"A spring of negligible mass and spring constant 60 N/m is attached to a block of mass 5 kg, which rides on a horizontal surface with a frictional kinetic coefficient of 0.15. A string then goes over a perfect pulley ( no friction or moment of inertia) and attaches to a hanging block of mass 2 kg. Initially, the spring is at the unstretched and uncompressed position, and the blocks are released at rest."
Ok... they first want me to find the a) fricitional force acting on the 5 kg block as slides to the right
and b) then the maximum extension of the spring
The Attempt at a Solution
Ok.. What I really want is for someone to agree with the logic that I will state below in trying to solve these problems and if not, please correct me.
a) Ok.... So the only way I think I can solve this is through Netwon's second law right?
So for Block attached to spring, Fy= Fn-m1g=0
and Fx=T-f=m1a? Right?... if we consider the axes as they regularly are?
For Hanging Block.... Fx=m2g-T=m2a... if we treat the x as positive pointing down...
.... but if this is solve in this way, then how do I find the acceleration?... I mean I can cancel the two tensions.... Fx=m2g-f=(m1+m2)a... but how do I get the acceleration...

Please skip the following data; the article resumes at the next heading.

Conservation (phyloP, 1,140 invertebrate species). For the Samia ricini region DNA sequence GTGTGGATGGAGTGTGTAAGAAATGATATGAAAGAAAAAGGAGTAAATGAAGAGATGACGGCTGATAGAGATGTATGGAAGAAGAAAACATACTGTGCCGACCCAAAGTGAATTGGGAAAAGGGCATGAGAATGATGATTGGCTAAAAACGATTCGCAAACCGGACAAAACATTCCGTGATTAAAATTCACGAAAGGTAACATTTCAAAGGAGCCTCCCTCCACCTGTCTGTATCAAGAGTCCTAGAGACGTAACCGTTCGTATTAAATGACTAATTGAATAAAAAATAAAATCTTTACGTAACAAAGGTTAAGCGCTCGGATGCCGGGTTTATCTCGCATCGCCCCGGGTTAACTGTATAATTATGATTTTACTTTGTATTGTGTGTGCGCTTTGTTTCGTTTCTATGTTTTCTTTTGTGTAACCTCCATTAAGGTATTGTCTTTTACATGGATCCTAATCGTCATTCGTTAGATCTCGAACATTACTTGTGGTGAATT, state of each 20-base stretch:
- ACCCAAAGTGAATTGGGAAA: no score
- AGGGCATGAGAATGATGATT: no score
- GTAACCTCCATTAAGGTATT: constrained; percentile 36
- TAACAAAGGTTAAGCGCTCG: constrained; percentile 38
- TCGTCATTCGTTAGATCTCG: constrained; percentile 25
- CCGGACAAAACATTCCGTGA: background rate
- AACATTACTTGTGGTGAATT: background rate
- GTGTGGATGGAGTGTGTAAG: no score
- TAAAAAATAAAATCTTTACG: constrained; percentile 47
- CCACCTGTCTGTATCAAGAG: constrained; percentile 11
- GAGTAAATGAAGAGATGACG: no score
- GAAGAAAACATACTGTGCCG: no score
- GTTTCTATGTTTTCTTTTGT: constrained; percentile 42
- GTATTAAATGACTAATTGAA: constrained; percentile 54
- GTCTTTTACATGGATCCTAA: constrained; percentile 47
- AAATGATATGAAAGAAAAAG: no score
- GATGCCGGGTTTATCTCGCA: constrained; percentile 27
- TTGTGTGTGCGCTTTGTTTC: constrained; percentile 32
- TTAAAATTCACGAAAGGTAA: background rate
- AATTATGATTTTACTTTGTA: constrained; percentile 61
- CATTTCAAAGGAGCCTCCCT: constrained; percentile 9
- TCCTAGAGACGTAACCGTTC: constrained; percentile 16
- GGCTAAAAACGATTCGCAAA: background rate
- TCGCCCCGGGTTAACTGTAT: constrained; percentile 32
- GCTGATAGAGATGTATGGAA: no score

Or is it that simple... that I just do Fn=m1g and mutiple the frictional kinetic coeffiecient?
Or the second part...
I know we have to use the conservation of energy....
That means, initially there is no kinetic energy or potentinal energy at rest
so... Ef= 1/2kx^2+1/2(m1+m2)v^2+m2g(-y)+f(-y)=0..Right????
I mean the spring has potential energy, then the two blocks are moving at the same velocity as a system, so they have kinetic energy, and the hanging block moves down, so it has potential energy, and the frictional force disippates energy in the form of thermal energy? Is this right... and if so.... how do we factor in the unknown factors of the velocity of the system, and the distance the two blocks move?